These days, our working lives are much busier and faster-paced than ever before. Work-related stress and anxiety are estimated to be the second biggest occupational health problem in the UK, after musculoskeletal disorders such as back problems. A lot of people may not have come across co-workers taking time off sick due to mental health issues – but the truth is that, according to the Mental Health Foundation, mental health problems account for the loss of 91 million working days each year. With numbers like that, the question must be asked – why are we still not talking about mental health in the workplace?
The fact is, mental health is still a taboo subject in the workplace. Experiencing anxiety or depression is not something we usually chat to our co-workers about over lunch. Because of this lack of discourse around the topic, we might think that mental health issues just aren’t something that affect the people that we know and work with – but in actual fact, 1 in 4 people will experience some sort of mental health condition in the course of a year. The likelihood is that someone you work closely with has experienced or is experiencing a mental health issue.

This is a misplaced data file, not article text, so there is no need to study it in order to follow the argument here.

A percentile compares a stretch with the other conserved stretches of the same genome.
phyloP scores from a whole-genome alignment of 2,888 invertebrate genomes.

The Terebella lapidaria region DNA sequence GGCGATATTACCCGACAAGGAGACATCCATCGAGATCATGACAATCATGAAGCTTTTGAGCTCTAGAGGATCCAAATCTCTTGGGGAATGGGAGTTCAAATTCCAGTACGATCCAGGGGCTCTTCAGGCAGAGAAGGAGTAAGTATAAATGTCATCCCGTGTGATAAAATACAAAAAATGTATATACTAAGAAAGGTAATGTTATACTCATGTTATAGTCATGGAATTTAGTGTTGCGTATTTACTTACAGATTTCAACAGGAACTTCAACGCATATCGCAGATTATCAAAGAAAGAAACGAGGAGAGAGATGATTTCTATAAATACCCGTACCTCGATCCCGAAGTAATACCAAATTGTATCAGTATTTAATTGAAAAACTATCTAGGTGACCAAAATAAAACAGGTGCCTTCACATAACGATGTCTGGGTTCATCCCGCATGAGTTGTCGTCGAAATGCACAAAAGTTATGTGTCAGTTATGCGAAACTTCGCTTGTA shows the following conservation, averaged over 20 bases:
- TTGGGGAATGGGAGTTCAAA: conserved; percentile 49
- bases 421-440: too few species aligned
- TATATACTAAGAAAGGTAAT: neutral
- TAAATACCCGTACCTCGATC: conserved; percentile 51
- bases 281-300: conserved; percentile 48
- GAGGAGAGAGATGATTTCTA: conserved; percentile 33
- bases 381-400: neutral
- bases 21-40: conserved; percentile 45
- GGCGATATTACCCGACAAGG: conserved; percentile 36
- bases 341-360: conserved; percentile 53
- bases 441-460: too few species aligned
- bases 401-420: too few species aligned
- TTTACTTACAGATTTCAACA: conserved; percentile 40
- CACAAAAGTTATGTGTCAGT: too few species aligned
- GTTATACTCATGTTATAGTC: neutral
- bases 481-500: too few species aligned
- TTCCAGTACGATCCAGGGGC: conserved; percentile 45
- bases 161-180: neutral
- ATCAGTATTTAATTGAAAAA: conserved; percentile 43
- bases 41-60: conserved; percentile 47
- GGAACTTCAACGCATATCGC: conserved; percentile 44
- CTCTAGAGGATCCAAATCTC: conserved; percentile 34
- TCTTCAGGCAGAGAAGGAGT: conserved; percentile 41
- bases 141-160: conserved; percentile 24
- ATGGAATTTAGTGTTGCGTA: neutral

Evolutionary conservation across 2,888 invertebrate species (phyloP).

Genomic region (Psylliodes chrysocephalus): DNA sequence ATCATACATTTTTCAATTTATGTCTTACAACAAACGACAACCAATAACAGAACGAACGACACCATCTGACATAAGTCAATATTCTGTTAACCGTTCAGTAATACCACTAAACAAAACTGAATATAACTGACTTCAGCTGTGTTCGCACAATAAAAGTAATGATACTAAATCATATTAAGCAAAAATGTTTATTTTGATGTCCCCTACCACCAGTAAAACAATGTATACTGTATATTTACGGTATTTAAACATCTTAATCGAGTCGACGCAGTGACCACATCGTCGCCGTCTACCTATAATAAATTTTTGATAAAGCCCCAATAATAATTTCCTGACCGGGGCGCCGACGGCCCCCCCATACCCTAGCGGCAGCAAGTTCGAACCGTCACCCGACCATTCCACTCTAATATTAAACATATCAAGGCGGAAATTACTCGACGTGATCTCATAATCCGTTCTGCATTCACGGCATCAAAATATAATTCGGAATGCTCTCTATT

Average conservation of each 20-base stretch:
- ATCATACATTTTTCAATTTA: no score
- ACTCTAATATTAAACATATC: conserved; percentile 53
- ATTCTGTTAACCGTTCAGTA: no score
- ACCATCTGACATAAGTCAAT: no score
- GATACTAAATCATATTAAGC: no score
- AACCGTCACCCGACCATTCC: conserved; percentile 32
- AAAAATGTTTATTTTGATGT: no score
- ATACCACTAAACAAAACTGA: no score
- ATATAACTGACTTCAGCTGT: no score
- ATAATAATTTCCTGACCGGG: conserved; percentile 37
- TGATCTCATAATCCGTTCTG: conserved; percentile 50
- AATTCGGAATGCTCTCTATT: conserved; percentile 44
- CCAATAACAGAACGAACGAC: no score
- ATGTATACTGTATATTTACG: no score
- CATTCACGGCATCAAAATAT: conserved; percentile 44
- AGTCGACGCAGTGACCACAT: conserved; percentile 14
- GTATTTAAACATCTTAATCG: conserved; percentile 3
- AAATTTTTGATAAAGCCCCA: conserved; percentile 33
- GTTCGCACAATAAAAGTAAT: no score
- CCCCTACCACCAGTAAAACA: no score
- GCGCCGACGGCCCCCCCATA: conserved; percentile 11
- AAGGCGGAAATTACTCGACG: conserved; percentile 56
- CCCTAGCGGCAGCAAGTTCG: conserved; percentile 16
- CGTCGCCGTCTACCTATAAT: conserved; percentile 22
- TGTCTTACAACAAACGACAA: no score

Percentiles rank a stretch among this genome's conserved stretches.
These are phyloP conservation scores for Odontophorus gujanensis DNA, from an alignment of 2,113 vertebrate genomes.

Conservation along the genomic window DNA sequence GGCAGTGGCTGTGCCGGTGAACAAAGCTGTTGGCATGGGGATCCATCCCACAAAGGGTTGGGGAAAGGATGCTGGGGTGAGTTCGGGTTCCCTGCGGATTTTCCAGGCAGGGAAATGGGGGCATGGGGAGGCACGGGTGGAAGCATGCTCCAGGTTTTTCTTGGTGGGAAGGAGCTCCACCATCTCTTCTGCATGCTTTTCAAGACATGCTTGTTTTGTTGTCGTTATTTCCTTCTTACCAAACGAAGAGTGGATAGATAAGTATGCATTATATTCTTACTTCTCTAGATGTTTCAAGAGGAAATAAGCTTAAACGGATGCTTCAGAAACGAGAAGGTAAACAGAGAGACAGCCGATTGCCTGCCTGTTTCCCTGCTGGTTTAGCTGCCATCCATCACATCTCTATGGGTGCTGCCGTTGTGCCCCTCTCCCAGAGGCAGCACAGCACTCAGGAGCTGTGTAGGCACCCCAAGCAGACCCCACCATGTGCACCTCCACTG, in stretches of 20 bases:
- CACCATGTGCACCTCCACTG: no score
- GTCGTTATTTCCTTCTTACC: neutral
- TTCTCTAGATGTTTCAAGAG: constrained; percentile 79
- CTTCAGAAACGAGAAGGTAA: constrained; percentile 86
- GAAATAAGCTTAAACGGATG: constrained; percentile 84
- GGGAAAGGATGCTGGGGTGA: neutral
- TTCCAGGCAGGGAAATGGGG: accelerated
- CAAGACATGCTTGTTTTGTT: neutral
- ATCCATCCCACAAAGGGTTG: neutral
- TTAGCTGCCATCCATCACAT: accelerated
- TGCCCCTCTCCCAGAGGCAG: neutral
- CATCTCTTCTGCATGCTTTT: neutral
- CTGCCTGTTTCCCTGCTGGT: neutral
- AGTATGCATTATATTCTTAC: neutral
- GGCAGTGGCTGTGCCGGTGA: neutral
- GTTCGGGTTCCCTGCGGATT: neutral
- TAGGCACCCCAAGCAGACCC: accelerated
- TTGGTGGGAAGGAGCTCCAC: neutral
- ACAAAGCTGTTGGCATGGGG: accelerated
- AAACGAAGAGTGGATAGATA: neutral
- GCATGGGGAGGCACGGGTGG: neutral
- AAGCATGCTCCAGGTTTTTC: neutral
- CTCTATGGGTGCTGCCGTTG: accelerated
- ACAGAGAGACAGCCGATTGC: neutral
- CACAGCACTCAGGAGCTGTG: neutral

However, workplaces can also offer vital lines of support for people experiencing mental health issues. For instance, employers can carry out stress risk assessments, such as the one hosted on the Fit for Work website, to gauge the levels of stress being caused in their workplace and work out how to tackle it.
We spend a significant portion of our lives at work, making it a key place to open up honest discussion around mental health. Without this, it can lead to people feeling isolated and unable to express how they feel. Employers have a duty of care to create a workplace culture that does not shy away from discussion of mental health issues; it needs to be made explicit to all employees that time off work due to mental ill health will be treated in the exact same way as time off due to physical ill health.
Managers should also be trained in how to spot the signs of someone experiencing mental health issues, and how to sensitively and gently broach the topic with employees. The mental health charity Mind have a useful guide for managers on how to support staff experiencing a mental health problem.
So, if you see a colleague or employee showing signs of struggling with their mental health, don’t be afraid to talk about it. Enabling an open and sensitive discussion around the subject will help to lessen the stigma for everyone, and make mental health easier to tackle as a result.
The Fit for Work advice hub has some useful advice for employers and employees looking to make workplace adjustments for those with mental health conditions.